Rob Cassell takes his booze seriously.
The barriers to getting started with a micro-distilling operation aren't easily surmounted. Unlike making homebrewed beer in the basement, an aspiring distiller needs to apply to the Bureau of Alcohol, Tobacco, Firearms and Explosives for a permit. And, if you don't know what you're doing, there's always the risk of what Rob Cassell, Master Distiller at Philadelphia Distilling, describes succinctly as "spark ... then kaboom."
Luckily for cocktail enthusiasts around Philadelphia, Cassell found a way to get past the challenges of licensing and training, allowing the distillery to start turning out Bluecoat Gin in April 2006. That blue glass bottle has since become ubiquitous wherever inventively facial-haired mixologists turn out labor-intensive cocktails: think APO Bar + Lounge, Franklin Mortgage & Investment Company and SouthwarK.
And deservedly so, for the gin has much to recommend it. After 16 trial batches, Cassell hit upon the right combination of botanicals, including juniper, coriander, orange and lemon peel, and angelica root, that produce a gin with compelling aromas of orange and earth, but surprising smoothness on the palate.
Buoyed by the success of Bluecoat, Cassell, a Boyertown, Montgomery County native now living in East Falls, aimed to expand the range of offerings from the 8,000-square foot distillery just off Roosevelt Boulevard in far Northeast Philadelphia. In the last year, he's tackled both perhaps the most unavoidable of spirits, vodka, as well as one of the most esoteric, absinthe.
The absinthe, named Vieux Carré, in an homage to New Orleans' French Quarter, is made in the same hand-hammered copper still that's also used for the gin. Banned in the US in 1912, the spirit was only re-allowed in the country in 2007. Cassell's rendition is the first to be distilled and bottled on the East Coast of the US in almost 100 years.
For a self-proclaimed geek like Cassell, this is a thrill. "You get to make something that hasn't been made ... that's fun." There was no shortage of trial and error to hit on the formula that ultimately included 9 herbs, some of which are grown in Pennsylvania, while others are brought in from France and Switzerland, the original hotbed of absinthe production.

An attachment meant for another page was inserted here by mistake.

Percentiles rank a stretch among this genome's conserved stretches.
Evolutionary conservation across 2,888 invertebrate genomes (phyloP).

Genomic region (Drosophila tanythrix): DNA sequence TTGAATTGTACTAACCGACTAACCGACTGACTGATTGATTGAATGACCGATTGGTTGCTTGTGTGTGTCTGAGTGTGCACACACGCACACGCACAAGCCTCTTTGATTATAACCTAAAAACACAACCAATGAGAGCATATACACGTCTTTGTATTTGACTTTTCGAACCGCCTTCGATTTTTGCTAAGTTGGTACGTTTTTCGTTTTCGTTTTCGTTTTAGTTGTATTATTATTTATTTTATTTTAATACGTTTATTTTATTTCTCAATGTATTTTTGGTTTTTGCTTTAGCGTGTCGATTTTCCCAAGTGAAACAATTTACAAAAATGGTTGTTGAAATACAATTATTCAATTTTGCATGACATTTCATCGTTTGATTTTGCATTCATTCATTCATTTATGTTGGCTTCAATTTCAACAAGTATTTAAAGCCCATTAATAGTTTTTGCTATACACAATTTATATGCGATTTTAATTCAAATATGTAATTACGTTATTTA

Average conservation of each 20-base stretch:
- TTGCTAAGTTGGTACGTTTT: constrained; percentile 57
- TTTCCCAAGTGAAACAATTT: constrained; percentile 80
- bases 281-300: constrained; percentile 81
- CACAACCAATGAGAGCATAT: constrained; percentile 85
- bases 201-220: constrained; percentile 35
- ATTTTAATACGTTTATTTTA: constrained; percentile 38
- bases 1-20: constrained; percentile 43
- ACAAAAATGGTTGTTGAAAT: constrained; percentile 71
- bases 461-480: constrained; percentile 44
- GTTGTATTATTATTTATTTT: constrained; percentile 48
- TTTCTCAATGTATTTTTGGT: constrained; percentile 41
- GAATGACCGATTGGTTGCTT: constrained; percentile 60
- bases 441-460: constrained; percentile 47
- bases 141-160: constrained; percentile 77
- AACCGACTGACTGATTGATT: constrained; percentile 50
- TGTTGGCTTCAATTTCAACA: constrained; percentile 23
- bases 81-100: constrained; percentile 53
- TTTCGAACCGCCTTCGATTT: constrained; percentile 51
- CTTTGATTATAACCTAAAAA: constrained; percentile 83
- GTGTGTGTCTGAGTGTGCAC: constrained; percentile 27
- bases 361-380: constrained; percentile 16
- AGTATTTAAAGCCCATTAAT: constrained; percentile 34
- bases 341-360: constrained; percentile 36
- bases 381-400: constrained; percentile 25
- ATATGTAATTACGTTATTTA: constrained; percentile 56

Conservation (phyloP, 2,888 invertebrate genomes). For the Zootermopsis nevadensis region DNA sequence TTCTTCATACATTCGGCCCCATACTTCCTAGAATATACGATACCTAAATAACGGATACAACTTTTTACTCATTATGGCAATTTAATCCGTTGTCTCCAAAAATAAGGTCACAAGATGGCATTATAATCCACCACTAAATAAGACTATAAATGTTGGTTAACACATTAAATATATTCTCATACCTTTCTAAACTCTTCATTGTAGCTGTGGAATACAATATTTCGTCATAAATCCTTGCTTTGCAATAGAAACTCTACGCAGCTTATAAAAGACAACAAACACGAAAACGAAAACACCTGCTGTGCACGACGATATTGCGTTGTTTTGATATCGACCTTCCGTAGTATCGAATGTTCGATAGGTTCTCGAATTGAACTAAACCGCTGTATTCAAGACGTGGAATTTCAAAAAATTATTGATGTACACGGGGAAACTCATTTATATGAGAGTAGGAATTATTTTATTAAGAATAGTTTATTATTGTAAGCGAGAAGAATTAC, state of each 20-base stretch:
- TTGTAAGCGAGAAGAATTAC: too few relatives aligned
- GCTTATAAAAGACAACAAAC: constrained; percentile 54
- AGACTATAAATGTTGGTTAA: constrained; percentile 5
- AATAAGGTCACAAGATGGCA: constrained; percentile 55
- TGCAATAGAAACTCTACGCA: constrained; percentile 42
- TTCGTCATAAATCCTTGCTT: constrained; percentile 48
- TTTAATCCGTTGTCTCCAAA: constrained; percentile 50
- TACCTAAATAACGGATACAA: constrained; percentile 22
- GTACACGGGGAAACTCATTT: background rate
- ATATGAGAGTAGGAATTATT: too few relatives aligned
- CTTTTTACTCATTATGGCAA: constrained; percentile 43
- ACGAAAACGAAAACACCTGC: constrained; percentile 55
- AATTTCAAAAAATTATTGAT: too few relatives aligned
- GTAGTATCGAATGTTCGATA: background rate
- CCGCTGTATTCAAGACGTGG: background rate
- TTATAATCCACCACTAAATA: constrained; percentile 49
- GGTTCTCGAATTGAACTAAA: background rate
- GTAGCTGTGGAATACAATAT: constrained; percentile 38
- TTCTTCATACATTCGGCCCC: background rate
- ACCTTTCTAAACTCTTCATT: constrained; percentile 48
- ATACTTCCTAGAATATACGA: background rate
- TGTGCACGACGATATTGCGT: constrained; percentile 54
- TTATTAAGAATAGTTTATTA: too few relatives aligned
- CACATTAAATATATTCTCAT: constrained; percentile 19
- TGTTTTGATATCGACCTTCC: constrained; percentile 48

"All the individual ingredients are ...eh. But when you combine them and bounce them off each other, it takes off," says Cassell. There's no real analogue to absinthe in the world of spirits. Vieux Carré is an unusual, murky, dark yellow in color. The nose is earthy and deep, but then it's lush on the palate, with an undeniably rich mouthfeel. Dillution with water almost makes the spirit dance, first revealing smoky characteristics that, when neat, yield to nuanced minty notes. One thing this absinthe doesn’t invoke is Scope. Thankfully.
When he starts talking about the minute details of the distillation process, Cassell's voice begins to speed up, like a school child discoursing about his latest cartoon obsession. To the uninitiated, the effect is largely the same: general befuddlement.
This phenomenon is especially pronounced in front of the column still that he installed to produce 1681 Penn Vodka, named after the year William Penn received the charter to found the state. Luckily, there's little mystery about the ingredients. Cassell uses nothing but unmalted rye from Lehigh, York, Somerset, and Lancaster Counties, all within a roughly 200-mile radius of the distillery.
"I wanted to show that you can mke a quality product with locally grown stuff and sell it at a fair price," says Cassell. If those were really the only criteria, this is a resounding success. The state stores have it at $24. That's a lot cheaper than much of the flashy stuff. And it does what vodka's supposed to do—stay out of the way. There's a clean, pure nose, plus a little flash of character on the finish, when the rye kicks in to provide a bit of spice.
But evidently for Cassell, there's one overriding value at play behind all three of these products. It entails finding a way to unite quality and creativity with serious steps to minimize the environmental impacts of his efforts. "If there's one thing I like, it's the ability to put my own personal views into practice." This is taking booze seriously—in a good way.
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